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After Months Of Online Performances, Opera Orlando Returns To The Stage


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Opera Orlando executive director Gabriel Preisser says the audience at the Walt Disney Theater will be spread out. Photo: Gabriel Preisser / Zoom screenshot

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When the coronavirus pandemic struck last spring the performing arts in Central Florida ground to a halt. Now- as people have adapted to life in the pandemic- the arts are coming back- slowly. 

Opera Orlando switched to online performances to get the company through the last 9 months. But executive director Gabriel Preisser says nothing beats live performance, and this week the opera is back with a production of Johann Strauss II’s Die Fledermaus: The Revenge of the Bat on stage at the Dr Phillips Center for the Performing Arts. 

Preisser says the audience will be spread out in the 2,700 seat theater. 

“With the CDC guidelines in place, we want everyone to be at least six feet apart. So it’s a 33% capacity,” says Preisser.

“So you have an entire empty row in front of you and entire empty row behind you three empty seats on either side of you to keep the audience safe, in addition to temperature checks when you walk in, masks are required.” 

Preisser says the cast and crew have adopted the ‘bubble’ model during rehearsals- masking and social distancing and weekly testing. 

Putting on a live opera requires a lot of people- musicians, singers, hair and makeup, costume and stage technicians. Preisser says they had to get creative.

“We’ve actually pre recorded the chorus, both audio and visual, and they will be projected on these big monitors on either side of the stage, so that way it limits how many people we have backstage. The orchestra will be live, they’ll be on stage, but they’re going to be spread out, and they’re going to be behind a fabric, you know, muslin, if you will, a scrim that drops down.”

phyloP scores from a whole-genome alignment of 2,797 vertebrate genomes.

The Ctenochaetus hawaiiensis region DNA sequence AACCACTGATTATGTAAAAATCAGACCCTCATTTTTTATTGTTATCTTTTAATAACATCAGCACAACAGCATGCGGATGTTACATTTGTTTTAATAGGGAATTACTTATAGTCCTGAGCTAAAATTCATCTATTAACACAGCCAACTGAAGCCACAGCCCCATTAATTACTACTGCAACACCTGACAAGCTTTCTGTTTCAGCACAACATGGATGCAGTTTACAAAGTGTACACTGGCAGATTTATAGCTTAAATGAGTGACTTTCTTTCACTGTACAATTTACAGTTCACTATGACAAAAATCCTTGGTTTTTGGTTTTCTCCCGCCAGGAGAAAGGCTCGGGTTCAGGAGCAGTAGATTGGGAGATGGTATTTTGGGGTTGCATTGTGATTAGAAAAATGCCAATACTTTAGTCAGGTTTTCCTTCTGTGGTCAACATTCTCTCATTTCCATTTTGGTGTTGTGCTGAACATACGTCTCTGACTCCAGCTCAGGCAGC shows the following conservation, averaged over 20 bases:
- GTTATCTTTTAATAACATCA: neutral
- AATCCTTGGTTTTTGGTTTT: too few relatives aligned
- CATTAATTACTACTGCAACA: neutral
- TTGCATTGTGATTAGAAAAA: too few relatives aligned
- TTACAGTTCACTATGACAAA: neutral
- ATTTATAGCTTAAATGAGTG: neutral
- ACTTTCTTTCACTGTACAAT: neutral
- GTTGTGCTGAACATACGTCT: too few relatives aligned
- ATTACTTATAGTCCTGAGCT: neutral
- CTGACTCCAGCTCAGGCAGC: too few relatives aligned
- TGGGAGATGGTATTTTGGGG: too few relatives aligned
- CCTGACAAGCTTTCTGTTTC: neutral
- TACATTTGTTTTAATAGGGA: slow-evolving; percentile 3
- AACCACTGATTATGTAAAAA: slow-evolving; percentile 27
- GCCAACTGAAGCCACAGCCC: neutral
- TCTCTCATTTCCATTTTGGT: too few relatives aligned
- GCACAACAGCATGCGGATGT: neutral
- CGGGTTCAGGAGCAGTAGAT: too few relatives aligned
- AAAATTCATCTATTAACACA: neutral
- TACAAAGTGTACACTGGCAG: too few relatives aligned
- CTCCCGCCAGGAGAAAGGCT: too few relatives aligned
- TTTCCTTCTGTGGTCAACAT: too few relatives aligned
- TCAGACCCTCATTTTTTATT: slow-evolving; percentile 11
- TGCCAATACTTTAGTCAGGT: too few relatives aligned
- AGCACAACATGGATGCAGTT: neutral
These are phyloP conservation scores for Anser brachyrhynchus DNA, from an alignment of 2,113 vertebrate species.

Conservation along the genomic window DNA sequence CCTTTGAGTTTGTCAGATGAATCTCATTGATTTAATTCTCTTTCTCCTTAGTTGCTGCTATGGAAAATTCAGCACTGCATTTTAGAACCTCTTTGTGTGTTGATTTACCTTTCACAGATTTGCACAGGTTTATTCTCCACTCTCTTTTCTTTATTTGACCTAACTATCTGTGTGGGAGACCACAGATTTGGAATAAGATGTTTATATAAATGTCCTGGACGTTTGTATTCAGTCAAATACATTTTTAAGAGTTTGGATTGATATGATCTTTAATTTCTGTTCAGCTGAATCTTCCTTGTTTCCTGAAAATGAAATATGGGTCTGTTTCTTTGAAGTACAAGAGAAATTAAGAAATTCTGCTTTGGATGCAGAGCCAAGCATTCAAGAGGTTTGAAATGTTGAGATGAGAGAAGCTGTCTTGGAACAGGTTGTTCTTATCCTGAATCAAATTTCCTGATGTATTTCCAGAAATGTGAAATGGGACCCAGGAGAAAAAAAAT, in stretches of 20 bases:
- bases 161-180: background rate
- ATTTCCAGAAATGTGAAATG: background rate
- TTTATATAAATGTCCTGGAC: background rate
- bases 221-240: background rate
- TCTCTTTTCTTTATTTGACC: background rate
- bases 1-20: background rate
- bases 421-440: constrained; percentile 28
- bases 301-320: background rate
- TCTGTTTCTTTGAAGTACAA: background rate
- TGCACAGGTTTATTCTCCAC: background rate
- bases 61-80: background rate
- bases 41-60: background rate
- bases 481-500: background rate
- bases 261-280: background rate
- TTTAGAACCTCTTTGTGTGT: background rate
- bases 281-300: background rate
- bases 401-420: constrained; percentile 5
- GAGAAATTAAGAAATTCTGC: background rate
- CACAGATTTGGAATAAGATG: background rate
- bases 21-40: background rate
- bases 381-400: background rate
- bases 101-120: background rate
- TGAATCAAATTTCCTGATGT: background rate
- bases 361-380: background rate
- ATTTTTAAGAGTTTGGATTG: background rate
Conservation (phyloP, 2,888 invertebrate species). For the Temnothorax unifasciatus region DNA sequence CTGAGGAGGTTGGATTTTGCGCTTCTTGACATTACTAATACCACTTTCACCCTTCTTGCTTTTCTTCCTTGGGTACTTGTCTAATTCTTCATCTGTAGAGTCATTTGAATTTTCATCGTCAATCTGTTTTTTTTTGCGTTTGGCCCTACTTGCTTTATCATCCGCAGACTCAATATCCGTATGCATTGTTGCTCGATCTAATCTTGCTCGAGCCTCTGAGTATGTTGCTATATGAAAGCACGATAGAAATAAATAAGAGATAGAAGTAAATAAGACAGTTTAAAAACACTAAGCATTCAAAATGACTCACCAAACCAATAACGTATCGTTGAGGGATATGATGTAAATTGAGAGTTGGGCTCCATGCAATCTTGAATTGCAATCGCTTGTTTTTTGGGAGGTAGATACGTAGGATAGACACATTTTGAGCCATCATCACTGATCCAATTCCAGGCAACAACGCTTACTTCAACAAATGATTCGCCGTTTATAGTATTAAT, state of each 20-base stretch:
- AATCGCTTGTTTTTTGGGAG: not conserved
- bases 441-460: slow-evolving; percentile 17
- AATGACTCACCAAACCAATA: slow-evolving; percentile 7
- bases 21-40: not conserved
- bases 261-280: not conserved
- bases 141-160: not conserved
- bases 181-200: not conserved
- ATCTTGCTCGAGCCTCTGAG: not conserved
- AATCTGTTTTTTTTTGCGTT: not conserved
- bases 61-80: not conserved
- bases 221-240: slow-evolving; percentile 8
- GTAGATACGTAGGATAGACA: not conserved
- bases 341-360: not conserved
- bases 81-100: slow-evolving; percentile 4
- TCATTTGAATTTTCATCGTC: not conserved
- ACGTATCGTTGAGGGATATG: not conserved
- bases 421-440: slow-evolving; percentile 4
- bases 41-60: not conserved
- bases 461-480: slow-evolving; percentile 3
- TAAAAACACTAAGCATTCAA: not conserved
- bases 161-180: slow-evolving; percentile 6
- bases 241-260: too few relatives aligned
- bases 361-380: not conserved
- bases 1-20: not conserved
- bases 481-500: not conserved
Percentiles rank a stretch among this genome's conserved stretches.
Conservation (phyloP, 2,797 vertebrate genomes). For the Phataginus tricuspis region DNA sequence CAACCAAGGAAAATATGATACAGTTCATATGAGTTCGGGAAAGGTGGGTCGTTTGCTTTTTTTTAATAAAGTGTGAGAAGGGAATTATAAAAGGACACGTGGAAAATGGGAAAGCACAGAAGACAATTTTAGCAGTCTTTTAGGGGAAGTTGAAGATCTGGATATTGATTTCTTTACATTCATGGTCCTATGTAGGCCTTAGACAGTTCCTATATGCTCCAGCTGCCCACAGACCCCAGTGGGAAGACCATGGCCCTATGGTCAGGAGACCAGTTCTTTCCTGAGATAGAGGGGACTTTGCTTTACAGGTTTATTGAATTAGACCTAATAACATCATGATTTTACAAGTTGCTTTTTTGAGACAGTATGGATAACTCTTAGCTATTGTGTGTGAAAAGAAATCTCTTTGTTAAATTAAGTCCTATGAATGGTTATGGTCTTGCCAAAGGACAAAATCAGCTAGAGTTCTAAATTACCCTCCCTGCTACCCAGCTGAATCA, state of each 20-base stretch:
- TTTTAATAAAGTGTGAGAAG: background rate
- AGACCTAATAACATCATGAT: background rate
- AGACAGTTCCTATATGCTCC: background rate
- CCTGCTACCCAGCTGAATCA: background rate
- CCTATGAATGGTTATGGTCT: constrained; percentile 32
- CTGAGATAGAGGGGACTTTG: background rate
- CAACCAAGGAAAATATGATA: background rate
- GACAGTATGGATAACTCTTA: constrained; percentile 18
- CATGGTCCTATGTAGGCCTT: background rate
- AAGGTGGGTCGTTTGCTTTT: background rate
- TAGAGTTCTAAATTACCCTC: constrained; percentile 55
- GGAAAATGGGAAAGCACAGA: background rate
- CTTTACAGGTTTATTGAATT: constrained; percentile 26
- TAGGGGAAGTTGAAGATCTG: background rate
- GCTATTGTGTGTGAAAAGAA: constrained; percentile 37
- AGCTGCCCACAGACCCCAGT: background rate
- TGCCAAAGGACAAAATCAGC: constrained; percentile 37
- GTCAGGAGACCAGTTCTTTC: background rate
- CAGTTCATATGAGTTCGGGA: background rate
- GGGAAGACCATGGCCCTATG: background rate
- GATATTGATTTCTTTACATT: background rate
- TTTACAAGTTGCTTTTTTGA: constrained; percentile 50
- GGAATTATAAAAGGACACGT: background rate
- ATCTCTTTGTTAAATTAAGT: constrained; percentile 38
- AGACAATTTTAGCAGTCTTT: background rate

Preisser says it’s a completely different way to produce a live opera.

“There’s nothing that can replace live theater. And so while the online programs have been a stopgap for our arts groups, I think we’re all eager to get back to live performances. And so that’s always been our goal. We feel, you know, humble, that we can put this production on and we’re hopeful that we can continue to do so with the vaccines now coming out, you know, there is this light at the end of the tunnel.”

Performances are December 17th 7:30 p.m. and December 19th 2.00 p.m.

 


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Matthew Peddie

About Matthew Peddie

Host of WMFE's Intersection & Assistant News Director

Matthew Peddie grew up in New Zealand and studied journalism at the University of Western Ontario. After graduating with an MA in Journalism he returned to Christchurch, working as a reporter for Radio Live and Radio New Zealand. He’s reported live from the scene of earthquakes, criminal trials and rugby ... Read Full Bio »

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